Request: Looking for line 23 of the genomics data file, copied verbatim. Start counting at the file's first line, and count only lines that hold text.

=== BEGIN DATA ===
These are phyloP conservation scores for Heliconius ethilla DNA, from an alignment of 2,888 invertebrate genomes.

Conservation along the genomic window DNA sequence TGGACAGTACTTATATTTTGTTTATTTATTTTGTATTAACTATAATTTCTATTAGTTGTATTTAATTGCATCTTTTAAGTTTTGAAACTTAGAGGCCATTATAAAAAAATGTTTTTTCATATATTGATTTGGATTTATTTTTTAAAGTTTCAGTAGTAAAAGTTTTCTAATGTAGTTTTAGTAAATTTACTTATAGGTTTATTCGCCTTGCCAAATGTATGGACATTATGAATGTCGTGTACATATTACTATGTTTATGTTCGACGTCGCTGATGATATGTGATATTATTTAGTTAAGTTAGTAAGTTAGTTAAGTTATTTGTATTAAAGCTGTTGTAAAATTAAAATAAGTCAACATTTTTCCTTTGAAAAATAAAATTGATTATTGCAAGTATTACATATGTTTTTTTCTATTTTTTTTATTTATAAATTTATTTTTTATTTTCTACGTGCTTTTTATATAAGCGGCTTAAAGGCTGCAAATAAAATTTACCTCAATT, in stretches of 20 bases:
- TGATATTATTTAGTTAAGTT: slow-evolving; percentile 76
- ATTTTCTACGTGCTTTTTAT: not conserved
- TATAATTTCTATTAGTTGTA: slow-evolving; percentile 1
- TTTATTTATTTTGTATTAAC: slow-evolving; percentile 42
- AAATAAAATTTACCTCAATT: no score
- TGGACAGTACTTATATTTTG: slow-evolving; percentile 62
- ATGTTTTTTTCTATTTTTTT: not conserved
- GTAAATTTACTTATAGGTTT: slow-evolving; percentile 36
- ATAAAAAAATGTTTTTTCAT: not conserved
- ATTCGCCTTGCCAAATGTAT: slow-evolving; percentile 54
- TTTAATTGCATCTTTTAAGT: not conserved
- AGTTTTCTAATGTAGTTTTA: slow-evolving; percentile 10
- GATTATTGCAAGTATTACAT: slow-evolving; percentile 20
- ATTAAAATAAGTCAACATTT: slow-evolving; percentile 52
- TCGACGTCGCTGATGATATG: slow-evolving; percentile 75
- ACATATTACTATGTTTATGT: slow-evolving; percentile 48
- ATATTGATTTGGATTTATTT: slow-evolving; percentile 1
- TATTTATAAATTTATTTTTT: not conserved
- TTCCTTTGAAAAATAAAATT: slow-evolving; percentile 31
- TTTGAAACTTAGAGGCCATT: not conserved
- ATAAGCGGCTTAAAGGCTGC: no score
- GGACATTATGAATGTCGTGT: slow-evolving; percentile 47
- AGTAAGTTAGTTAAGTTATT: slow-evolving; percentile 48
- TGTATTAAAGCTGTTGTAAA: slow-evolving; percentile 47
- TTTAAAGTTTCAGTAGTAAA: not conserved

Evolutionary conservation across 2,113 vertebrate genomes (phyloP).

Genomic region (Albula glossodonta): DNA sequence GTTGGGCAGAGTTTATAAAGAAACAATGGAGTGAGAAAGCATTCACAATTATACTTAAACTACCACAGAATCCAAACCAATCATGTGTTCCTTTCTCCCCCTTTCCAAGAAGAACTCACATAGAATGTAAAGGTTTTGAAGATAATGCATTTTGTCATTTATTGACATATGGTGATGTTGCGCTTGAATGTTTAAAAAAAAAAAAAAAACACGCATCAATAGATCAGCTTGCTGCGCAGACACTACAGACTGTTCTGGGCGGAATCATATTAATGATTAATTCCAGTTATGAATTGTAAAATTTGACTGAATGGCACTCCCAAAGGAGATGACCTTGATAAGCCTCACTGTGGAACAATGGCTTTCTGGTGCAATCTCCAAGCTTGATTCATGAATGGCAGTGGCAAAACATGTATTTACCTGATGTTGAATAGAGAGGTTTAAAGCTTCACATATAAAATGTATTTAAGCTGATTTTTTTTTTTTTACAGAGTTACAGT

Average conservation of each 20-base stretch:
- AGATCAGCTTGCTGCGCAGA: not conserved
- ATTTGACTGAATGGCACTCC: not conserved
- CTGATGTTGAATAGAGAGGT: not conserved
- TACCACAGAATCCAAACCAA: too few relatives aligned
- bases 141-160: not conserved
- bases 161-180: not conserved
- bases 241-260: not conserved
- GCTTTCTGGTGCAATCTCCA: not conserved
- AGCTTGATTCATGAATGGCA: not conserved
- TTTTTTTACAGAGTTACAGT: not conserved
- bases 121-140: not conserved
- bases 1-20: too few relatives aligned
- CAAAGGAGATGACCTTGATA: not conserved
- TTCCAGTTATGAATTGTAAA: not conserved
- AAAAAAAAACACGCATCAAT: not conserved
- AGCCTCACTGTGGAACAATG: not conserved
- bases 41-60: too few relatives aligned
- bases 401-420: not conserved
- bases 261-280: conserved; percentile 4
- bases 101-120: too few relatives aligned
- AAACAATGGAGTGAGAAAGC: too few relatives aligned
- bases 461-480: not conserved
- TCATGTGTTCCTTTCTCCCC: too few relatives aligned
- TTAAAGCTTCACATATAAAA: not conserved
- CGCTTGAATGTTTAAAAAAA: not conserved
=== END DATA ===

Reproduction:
- ATAAGCGGCTTAAAGGCTGC: no score